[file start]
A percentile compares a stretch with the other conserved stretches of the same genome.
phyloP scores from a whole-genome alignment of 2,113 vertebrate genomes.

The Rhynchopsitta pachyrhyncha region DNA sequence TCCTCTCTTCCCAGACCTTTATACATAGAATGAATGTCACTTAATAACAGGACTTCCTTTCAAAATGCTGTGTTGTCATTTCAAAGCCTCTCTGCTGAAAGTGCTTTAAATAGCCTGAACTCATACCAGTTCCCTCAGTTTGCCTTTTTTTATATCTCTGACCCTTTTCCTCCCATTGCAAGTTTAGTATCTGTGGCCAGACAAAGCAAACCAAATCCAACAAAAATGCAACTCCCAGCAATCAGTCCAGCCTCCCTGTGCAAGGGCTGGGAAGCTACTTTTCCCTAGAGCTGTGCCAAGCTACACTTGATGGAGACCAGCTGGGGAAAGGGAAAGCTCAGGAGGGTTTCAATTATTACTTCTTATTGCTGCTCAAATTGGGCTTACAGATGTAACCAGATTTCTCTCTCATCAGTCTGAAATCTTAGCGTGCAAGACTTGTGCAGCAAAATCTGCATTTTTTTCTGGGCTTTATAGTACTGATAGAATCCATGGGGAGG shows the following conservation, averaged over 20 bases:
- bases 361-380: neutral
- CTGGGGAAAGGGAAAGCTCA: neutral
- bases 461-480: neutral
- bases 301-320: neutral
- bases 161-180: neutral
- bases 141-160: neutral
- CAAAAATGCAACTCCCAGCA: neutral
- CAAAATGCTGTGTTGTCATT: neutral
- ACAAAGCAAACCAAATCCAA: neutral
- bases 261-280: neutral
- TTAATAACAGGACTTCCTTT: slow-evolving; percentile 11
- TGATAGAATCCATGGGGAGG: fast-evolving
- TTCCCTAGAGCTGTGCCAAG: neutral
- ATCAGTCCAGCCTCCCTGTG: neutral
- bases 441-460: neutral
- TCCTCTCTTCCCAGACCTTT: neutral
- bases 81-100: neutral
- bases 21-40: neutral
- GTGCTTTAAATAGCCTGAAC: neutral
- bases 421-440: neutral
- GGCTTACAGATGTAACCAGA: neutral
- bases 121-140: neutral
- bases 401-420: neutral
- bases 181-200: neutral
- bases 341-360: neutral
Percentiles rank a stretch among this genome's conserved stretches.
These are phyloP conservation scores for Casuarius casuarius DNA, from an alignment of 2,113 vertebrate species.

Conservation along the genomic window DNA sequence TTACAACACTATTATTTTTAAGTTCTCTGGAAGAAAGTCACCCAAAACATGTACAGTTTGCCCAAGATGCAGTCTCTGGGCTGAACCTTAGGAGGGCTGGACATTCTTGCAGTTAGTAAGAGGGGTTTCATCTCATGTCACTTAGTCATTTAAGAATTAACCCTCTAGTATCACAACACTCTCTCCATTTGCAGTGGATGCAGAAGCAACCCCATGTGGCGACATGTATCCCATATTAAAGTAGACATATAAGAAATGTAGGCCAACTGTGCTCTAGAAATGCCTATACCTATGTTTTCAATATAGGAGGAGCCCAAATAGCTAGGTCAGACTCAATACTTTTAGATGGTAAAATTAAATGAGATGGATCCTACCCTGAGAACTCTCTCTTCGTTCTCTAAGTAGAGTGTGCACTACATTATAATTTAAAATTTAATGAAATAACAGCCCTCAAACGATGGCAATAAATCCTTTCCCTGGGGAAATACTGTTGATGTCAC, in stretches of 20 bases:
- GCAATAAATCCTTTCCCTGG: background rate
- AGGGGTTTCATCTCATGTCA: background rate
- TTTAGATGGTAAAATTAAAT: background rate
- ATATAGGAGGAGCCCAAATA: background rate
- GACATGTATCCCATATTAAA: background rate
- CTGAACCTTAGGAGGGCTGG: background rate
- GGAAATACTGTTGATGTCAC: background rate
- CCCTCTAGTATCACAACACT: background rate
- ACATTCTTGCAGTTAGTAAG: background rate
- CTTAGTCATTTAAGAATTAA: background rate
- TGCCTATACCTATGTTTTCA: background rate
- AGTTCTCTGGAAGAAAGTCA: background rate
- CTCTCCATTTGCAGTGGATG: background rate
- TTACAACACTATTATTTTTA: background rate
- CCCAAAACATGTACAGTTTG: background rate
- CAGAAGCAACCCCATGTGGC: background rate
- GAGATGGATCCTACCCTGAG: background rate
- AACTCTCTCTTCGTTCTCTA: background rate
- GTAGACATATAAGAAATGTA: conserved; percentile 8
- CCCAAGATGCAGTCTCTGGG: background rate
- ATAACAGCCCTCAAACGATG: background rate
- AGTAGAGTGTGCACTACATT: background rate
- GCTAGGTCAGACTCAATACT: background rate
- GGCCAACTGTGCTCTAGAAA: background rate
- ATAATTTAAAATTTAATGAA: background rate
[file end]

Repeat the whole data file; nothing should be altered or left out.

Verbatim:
A percentile compares a stretch with the other conserved stretches of the same genome.
phyloP scores from a whole-genome alignment of 2,113 vertebrate genomes.

The Rhynchopsitta pachyrhyncha region DNA sequence TCCTCTCTTCCCAGACCTTTATACATAGAATGAATGTCACTTAATAACAGGACTTCCTTTCAAAATGCTGTGTTGTCATTTCAAAGCCTCTCTGCTGAAAGTGCTTTAAATAGCCTGAACTCATACCAGTTCCCTCAGTTTGCCTTTTTTTATATCTCTGACCCTTTTCCTCCCATTGCAAGTTTAGTATCTGTGGCCAGACAAAGCAAACCAAATCCAACAAAAATGCAACTCCCAGCAATCAGTCCAGCCTCCCTGTGCAAGGGCTGGGAAGCTACTTTTCCCTAGAGCTGTGCCAAGCTACACTTGATGGAGACCAGCTGGGGAAAGGGAAAGCTCAGGAGGGTTTCAATTATTACTTCTTATTGCTGCTCAAATTGGGCTTACAGATGTAACCAGATTTCTCTCTCATCAGTCTGAAATCTTAGCGTGCAAGACTTGTGCAGCAAAATCTGCATTTTTTTCTGGGCTTTATAGTACTGATAGAATCCATGGGGAGG shows the following conservation, averaged over 20 bases:
- bases 361-380: neutral
- CTGGGGAAAGGGAAAGCTCA: neutral
- bases 461-480: neutral
- bases 301-320: neutral
- bases 161-180: neutral
- bases 141-160: neutral
- CAAAAATGCAACTCCCAGCA: neutral
- CAAAATGCTGTGTTGTCATT: neutral
- ACAAAGCAAACCAAATCCAA: neutral
- bases 261-280: neutral
- TTAATAACAGGACTTCCTTT: slow-evolving; percentile 11
- TGATAGAATCCATGGGGAGG: fast-evolving
- TTCCCTAGAGCTGTGCCAAG: neutral
- ATCAGTCCAGCCTCCCTGTG: neutral
- bases 441-460: neutral
- TCCTCTCTTCCCAGACCTTT: neutral
- bases 81-100: neutral
- bases 21-40: neutral
- GTGCTTTAAATAGCCTGAAC: neutral
- bases 421-440: neutral
- GGCTTACAGATGTAACCAGA: neutral
- bases 121-140: neutral
- bases 401-420: neutral
- bases 181-200: neutral
- bases 341-360: neutral
Percentiles rank a stretch among this genome's conserved stretches.
These are phyloP conservation scores for Casuarius casuarius DNA, from an alignment of 2,113 vertebrate species.

Conservation along the genomic window DNA sequence TTACAACACTATTATTTTTAAGTTCTCTGGAAGAAAGTCACCCAAAACATGTACAGTTTGCCCAAGATGCAGTCTCTGGGCTGAACCTTAGGAGGGCTGGACATTCTTGCAGTTAGTAAGAGGGGTTTCATCTCATGTCACTTAGTCATTTAAGAATTAACCCTCTAGTATCACAACACTCTCTCCATTTGCAGTGGATGCAGAAGCAACCCCATGTGGCGACATGTATCCCATATTAAAGTAGACATATAAGAAATGTAGGCCAACTGTGCTCTAGAAATGCCTATACCTATGTTTTCAATATAGGAGGAGCCCAAATAGCTAGGTCAGACTCAATACTTTTAGATGGTAAAATTAAATGAGATGGATCCTACCCTGAGAACTCTCTCTTCGTTCTCTAAGTAGAGTGTGCACTACATTATAATTTAAAATTTAATGAAATAACAGCCCTCAAACGATGGCAATAAATCCTTTCCCTGGGGAAATACTGTTGATGTCAC, in stretches of 20 bases:
- GCAATAAATCCTTTCCCTGG: background rate
- AGGGGTTTCATCTCATGTCA: background rate
- TTTAGATGGTAAAATTAAAT: background rate
- ATATAGGAGGAGCCCAAATA: background rate
- GACATGTATCCCATATTAAA: background rate
- CTGAACCTTAGGAGGGCTGG: background rate
- GGAAATACTGTTGATGTCAC: background rate
- CCCTCTAGTATCACAACACT: background rate
- ACATTCTTGCAGTTAGTAAG: background rate
- CTTAGTCATTTAAGAATTAA: background rate
- TGCCTATACCTATGTTTTCA: background rate
- AGTTCTCTGGAAGAAAGTCA: background rate
- CTCTCCATTTGCAGTGGATG: background rate
- TTACAACACTATTATTTTTA: background rate
- CCCAAAACATGTACAGTTTG: background rate
- CAGAAGCAACCCCATGTGGC: background rate
- GAGATGGATCCTACCCTGAG: background rate
- AACTCTCTCTTCGTTCTCTA: background rate
- GTAGACATATAAGAAATGTA: conserved; percentile 8
- CCCAAGATGCAGTCTCTGGG: background rate
- ATAACAGCCCTCAAACGATG: background rate
- AGTAGAGTGTGCACTACATT: background rate
- GCTAGGTCAGACTCAATACT: background rate
- GGCCAACTGTGCTCTAGAAA: background rate
- ATAATTTAAAATTTAATGAA: background rate